1. Watch out for signs of heatstroke or known as Hyperthermia in your dog: Symptoms include panting, lethargy, drooling, fever, vomiting and collapse. If you think your dog may have heatstroke, get the vet ASAP — the condition can cause permanent organ damage and death. One day Nitro and I were at the City of Salem Dog Park when I noticed an English Bulldog sitting inside the big cement tube trying to get some shade. He was panting heavily and he started vomiting inside the tube (out of view of his owner). The owner was sitting on a bench with his phone in his hand texting and not paying attention to what was going on with his dog. He had absolutely no idea his dog was having a heatstroke until I went over and educated him on the signs. He was totally clueless and thank goodness he listened to me and got his dog out of the heat.
Breeds with shorter noses (such as Pugs, Shi Tzu, Pekingese, Bulldogs and Boxers) as well as very young and senior dogs are especially in danger of heatstroke.
2. Give your dog extra water. You will need to refill your dog’s water bowl more often with cold clean water on hot during the summer months. Also be sure to change the water daily and in the summer months think about putting out two big water bowls instead of just one. We have three large metal bowls set up in two rooms inside the house and we have one setting right outside the back deck just outside of the back door. Every night I scrub all three dog bowls and refill them so they are ready to go the next day.
3. Offer your dog several ways to cool off. Make sure your dog has plenty of shade not just a doghouse. A dog house can get up to 115 degrees on a 90 degree day. Put a fan on in a place where your dog can sit in front of it, add some ice cubes to his water or offer him a cool treat. My dog Nitro loves ice cubes and his little kiddie pool.
4. Never leave your dog alone inside a car. Even with the windows cracked, the inside of a car can heat up to 120 degrees in a matter of minutes on a warm day. Leaving the air conditioning on is no guarantee that your dog will be safe because if your call stalls your dog can be killed within minutes.
5. Take your walks in the morning or evening. The intense heat of midday can overwhelm your dog during a walk. Exercise your dog during the cooler hours and, if your dog is in the sun for an extended period of time, apply dog sunscreen. There are several brands of pet sunscreen available but first test a small area on your dog to make sure your dog is not allergic to the sunscreen you purchase. Chris walks the dogs at 6:30 am and we walk them again at 8:30pm after it cools down.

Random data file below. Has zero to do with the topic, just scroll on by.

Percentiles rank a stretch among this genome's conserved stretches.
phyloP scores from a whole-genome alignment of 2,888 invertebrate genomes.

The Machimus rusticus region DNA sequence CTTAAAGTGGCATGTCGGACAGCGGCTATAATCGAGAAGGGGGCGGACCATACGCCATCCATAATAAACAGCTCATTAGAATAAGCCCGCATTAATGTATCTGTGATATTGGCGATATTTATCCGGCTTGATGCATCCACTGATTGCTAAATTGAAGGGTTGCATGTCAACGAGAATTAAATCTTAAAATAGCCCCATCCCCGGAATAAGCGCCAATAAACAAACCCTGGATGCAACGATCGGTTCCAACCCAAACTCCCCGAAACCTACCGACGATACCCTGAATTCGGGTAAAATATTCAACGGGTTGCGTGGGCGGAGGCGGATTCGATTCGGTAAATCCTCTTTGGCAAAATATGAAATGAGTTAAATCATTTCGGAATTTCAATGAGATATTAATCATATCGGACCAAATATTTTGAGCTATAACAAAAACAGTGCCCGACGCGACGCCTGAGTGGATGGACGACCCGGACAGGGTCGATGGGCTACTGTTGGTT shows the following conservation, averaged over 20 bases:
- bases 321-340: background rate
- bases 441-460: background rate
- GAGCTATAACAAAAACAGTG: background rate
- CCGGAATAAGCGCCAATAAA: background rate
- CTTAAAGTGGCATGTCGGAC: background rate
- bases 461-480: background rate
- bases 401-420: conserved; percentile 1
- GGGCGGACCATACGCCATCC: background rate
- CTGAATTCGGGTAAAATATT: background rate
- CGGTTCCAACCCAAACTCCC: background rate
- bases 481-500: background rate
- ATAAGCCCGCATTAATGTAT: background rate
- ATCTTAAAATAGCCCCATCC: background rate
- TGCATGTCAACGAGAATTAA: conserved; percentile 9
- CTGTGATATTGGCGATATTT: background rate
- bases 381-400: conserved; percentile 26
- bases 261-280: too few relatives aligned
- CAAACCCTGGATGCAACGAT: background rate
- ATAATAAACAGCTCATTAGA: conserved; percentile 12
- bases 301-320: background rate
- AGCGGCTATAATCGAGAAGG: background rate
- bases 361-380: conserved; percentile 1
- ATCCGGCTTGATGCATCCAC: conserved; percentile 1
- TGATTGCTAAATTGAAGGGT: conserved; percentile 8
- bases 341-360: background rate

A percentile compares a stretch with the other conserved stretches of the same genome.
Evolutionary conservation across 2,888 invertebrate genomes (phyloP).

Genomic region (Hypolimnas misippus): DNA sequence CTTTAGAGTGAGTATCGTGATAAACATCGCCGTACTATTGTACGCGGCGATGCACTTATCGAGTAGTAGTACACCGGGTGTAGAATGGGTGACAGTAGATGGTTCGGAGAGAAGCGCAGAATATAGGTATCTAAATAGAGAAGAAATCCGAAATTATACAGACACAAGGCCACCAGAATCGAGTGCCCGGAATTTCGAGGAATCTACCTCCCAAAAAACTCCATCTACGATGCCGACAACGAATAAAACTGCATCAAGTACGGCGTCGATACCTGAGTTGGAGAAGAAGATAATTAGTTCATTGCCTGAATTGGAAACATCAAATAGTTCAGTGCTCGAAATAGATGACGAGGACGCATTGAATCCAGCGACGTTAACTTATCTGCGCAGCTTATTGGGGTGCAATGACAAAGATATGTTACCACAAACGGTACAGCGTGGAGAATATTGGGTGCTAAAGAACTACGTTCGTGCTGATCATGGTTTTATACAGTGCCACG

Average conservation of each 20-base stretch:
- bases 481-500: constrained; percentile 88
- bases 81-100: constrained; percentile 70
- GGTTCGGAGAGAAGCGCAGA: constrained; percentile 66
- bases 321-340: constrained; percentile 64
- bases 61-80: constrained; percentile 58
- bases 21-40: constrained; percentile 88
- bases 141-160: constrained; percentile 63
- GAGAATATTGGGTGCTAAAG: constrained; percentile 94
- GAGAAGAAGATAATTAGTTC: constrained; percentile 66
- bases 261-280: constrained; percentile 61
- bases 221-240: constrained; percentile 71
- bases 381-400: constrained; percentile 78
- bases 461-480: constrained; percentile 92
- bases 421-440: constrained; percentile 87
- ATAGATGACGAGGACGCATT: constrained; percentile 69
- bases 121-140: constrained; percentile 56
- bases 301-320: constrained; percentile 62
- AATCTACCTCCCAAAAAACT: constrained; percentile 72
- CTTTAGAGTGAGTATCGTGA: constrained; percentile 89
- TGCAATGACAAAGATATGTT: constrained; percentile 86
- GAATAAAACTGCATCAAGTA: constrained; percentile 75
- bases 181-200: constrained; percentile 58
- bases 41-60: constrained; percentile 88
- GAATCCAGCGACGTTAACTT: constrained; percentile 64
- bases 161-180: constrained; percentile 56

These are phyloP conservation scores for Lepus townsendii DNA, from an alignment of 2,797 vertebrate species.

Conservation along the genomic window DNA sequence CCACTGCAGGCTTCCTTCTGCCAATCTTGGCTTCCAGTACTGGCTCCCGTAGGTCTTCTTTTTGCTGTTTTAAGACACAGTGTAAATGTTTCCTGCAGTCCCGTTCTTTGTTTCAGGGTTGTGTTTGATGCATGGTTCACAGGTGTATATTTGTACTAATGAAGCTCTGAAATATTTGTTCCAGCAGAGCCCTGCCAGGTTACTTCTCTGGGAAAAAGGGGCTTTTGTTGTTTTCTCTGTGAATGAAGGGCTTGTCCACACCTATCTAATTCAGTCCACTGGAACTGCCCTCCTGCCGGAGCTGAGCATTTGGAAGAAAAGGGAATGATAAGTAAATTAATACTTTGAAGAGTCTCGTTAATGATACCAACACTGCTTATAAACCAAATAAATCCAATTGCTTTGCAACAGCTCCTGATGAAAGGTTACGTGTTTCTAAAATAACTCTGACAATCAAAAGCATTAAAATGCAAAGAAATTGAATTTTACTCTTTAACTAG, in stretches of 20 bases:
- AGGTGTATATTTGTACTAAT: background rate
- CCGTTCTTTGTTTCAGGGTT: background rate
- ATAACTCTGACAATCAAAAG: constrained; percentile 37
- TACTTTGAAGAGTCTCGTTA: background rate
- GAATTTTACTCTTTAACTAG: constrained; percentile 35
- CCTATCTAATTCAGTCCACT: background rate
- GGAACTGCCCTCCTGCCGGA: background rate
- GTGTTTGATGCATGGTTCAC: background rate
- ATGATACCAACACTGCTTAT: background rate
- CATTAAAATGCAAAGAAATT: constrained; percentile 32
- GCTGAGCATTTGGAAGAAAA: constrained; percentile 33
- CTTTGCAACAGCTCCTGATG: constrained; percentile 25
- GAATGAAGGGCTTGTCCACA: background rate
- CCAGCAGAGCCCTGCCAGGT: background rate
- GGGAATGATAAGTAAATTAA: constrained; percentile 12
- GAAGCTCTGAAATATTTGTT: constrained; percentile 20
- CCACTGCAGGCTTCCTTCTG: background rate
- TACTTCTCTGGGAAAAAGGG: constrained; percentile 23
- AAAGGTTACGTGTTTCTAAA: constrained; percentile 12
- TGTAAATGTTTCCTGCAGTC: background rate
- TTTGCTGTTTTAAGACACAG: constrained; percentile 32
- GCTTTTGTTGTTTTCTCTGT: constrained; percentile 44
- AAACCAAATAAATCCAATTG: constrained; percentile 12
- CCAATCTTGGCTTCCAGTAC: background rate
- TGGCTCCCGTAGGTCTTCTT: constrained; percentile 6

6. On really hot days don’t leave your dog outside for more than a few minutes. Even in the shade, a dog exposed to extreme heat and humidity is at risk for heat stroke. We have boxers, a boston, a heeler, chihuahua and a chug and all of them cannot be out in the heat for more that 15 minutes when it is hot outside.
7. Avoid hot sidewalks or Asphalt: Your dog’s paws can easily become burned on hot surfaces and split open including pavement, blacktop and sand. I always slip my shoe off and test the pavement with my own foot before I decide to cross pavement with my dog.
8. Brush your dog regularly. A clean, untangled coat can help ward off summer skin problems and help your dog stay cool. If you want to give your dog a haircut, and your vet thinks it will help him cope with the heat, keep his fur at least one inch long to protect him from the sun. (Shaving down to the skin is not recommended.)
9. Be alert for coolant leaking from your vehicle. Dogs are attracted to the sweet taste of coolant, and just a small amount can make your dog sick — or even cause death. If you believe your dog may have ingested coolant, take him to the vet right away.
10. If your dog has sensitive eyes to the light from the sun you might want to think about eye protection. I highly recommend Doggles because they help keep Nitro’s eyes from getting irritated by the sun. Nitro doesn’t mind his Doggles at all and they also make him very attractive to the little ladies.
It is always important to cool your dog off gradually if your dog becomes overheated. Gently use mist or a wet towel to cool your dog off and never submerse them into cold water because it may close the dog’s capillaries of his skin which will prevent cooling of the internal organs. You can also put a fan on your dog to increase cooling.